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One week out, here's a detailed weather report.

Stacey Leasca
August 14, 2017

We are now just one week away from the great North American solar eclipse. And while eclipse spotters are well prepared with flights booked, hotels and campsites sold out, and proper glasses in hand, there is one thing that’s totally out of their control: the weather.

To help find the perfect location in both the center of the eclipse’s totality and in what will likely be a clear weather destination, University of Idaho scientist Luigi Boschetti worked with PhD student Andrea Melchiorre to create a map outlining the places with the highest probability of clear skies in the continental United States based on data from the last 16 years of daily satellite observations.

Related: Eclipse Day Timeline: Exactly What Will Happen on August 21

“There have been many maps created to document the path of the eclipse through the United States and the world,” Boschetti said in a statement. “However, this map is unique because we have added information on the probability of clear skies – meaning how well you will actually be able to see the eclipse from where you are located in the U.S.”

According to the University of Idaho, the data shows that there’s a high probability of favorable viewing conditions in the western U.S. However, the view of the eclipse will decline as it heads east.

As NASA further explained, Oregon, Idaho, and Wyoming have the best chances of seeing clear skies next Monday, as the Eastern portion of the country will likely see cloudier conditions thanks in part to the weather system known as the Bermuda High, which stirs up warmer, humid air over the south east.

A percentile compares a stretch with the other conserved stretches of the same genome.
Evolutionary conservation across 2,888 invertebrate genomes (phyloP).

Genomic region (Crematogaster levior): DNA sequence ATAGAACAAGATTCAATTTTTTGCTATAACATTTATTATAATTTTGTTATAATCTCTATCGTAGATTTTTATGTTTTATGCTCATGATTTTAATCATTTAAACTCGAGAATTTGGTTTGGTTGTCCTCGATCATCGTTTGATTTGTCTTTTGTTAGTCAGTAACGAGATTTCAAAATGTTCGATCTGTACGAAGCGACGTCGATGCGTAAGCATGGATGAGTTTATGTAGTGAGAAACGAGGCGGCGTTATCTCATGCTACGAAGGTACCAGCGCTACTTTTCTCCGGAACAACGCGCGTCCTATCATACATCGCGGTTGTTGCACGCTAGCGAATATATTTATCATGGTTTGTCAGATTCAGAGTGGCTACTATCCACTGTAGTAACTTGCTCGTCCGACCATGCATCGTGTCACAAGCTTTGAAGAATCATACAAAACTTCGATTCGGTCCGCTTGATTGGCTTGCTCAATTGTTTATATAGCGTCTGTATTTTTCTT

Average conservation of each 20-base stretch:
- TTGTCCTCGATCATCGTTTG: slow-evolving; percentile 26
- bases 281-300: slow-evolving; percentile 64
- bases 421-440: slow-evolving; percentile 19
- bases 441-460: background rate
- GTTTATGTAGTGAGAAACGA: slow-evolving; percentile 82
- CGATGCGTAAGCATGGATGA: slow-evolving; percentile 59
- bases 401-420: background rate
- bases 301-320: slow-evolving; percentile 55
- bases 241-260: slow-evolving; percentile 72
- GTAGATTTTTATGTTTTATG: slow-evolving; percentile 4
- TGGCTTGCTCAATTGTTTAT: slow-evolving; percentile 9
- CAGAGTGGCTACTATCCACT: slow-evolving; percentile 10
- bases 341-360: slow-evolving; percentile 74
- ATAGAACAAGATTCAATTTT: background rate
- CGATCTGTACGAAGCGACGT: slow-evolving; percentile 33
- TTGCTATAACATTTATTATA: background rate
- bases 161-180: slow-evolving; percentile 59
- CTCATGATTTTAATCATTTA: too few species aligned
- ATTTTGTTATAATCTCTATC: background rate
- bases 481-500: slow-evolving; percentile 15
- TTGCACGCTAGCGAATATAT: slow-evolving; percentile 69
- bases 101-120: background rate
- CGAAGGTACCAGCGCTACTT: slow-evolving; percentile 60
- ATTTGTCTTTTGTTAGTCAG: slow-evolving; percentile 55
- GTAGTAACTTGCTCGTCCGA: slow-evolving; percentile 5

So where should you position yourself to have the greatest odds of seeing the eclipse? According to the map, Salem, Oregon; Idaho Falls, Idaho; Casper, Wyoming; and Lincoln, Nebraska are the best big cities for viewing the celestial event.

But fortunately for eclipse viewers everywhere, AccuWeather is also reporting clear conditions across most of the United States.

“A spotty thunderstorm could bring localized clouds, but most of the day should be clear,” AccuWeather Meteorologist Dave Samuhel said, adding that the most ideal weather conditions will stretch from the interior Northwest into Kansas and Nebraska.

But, as Samuhel also noted, it’s still early, so make sure to check weather conditions each day as they develop.

Oh, and one more weather-related tip: If you’re in the eclipse’s path of totality, make sure to bring a blanket or a warm jacket. As The Washington Post reported, those in the shadow will experience a temperature drop of 10 degrees or more as the moon blocks out the sun’s rays.

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